What really is sciatica and why do you have it?

 Sciatica refers to the pain that you feel when the sciatic nerve is inflamed and/or there is a problem with that nerve. The sciatic nerve is the largest nerve in the body. It comes from the spine and more specifically the lower back and makes its way down the back of the leg. Below are 5 common reasons why someone may have pain coming from this region.

  1.   Disc herniation/bulge

 The disc is the cushion between each segment of the spine. Injury to the disc can happen suddenly or even over time. As we age the disc loses its ability to flex and becomes more rigid. This increases the chance of the disc rupturing material out causing a herniation. This can occur from something as simple as bending over to pick up a pencil or a traumatic injury. When this happens, the herniation or bulge can put pressure on the nerve. In this case the sciatic nerve. This can cause pain in the lower back, butt, thigh, back of the leg, and even the feet.

  1.   Tight muscles AKA piriformis syndrome

 The sciatic nerve passes by different muscles and even in rare cases, through the muscle. One muscle is called the piriformis muscle. When the piriformis muscle is tight, the sciatic nerve may be impinged and/or inflamed. This can cause pain in the butt, thigh, leg, and feet. When this happens, you may or may not have low back pain associated with it. Generally, the pain stops before going beyond the knee

  1.   Short leg and abnormal posture

 Around 90% of the population has an anatomical short leg. When this happens, it leads to an imbalance in the posture and spine – just like how the leaning tower of Pisa is slanted because the foundation is off. This can lead to one side being tighter than the other, causing pressure on the muscles, joints, and even the nerves. This imbalance can cause sciatic pain. Also, people have different postures such as a swayback (when people lean backward), scoliosis, and even shifts to the right or left side. This will cause the same issue due to mechanical imbalance.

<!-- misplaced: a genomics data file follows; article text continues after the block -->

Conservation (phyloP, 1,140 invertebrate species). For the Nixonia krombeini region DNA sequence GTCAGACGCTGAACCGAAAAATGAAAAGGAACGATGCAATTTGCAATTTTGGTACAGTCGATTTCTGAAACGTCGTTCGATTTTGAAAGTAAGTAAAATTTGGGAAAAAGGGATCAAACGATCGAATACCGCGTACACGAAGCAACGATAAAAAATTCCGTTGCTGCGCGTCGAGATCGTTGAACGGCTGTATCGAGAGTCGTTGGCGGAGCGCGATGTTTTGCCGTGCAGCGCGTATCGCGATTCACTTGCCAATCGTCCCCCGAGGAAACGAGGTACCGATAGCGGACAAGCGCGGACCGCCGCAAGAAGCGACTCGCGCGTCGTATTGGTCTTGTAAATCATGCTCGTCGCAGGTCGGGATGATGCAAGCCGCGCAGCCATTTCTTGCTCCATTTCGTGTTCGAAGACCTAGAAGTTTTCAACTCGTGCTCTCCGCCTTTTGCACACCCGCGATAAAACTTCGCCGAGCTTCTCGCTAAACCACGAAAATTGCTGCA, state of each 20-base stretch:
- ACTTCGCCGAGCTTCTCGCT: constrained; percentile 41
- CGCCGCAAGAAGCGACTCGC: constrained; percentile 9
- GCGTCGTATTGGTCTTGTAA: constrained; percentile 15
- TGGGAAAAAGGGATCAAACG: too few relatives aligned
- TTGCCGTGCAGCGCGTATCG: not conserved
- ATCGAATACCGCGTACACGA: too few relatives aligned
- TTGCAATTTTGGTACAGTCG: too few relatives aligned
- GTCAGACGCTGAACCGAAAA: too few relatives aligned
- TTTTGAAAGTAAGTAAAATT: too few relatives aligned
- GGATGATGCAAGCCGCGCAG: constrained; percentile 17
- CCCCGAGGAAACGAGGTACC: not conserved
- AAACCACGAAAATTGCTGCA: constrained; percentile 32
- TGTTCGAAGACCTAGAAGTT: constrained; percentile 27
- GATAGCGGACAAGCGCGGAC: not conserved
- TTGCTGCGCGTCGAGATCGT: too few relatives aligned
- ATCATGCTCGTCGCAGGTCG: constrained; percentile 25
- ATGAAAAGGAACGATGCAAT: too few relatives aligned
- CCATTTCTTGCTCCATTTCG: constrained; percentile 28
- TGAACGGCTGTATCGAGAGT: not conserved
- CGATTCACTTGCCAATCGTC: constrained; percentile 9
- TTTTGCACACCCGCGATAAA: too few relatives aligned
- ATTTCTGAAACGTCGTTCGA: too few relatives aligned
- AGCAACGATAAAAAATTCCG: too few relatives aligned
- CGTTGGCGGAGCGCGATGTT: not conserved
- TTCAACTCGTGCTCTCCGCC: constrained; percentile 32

1.   Reversed lumbar (low back) curve

 The lumbar spine (low back) is supposed to have a curve to it. People that have decreased curve have an increased chance of having low back pain due to poor and improper biomechanics (the way we move) as well as increased tension placed onto the joints, disc, and nerves due to the abnormal curve.

  1.   Forward head position AKA text neck

When the head shifts forward, it causes the muscles in the lower back to stiffen to hold the head. It is like when you hold a bowling ball out in front of you. It is much harder to hold it further away from you than close to your body. Also, when the neck goes forward, it causes all the nerves in the spine to tighten up. This tension will have a domino effect and eventually reach the low back where it can even affect the sciatic nerve.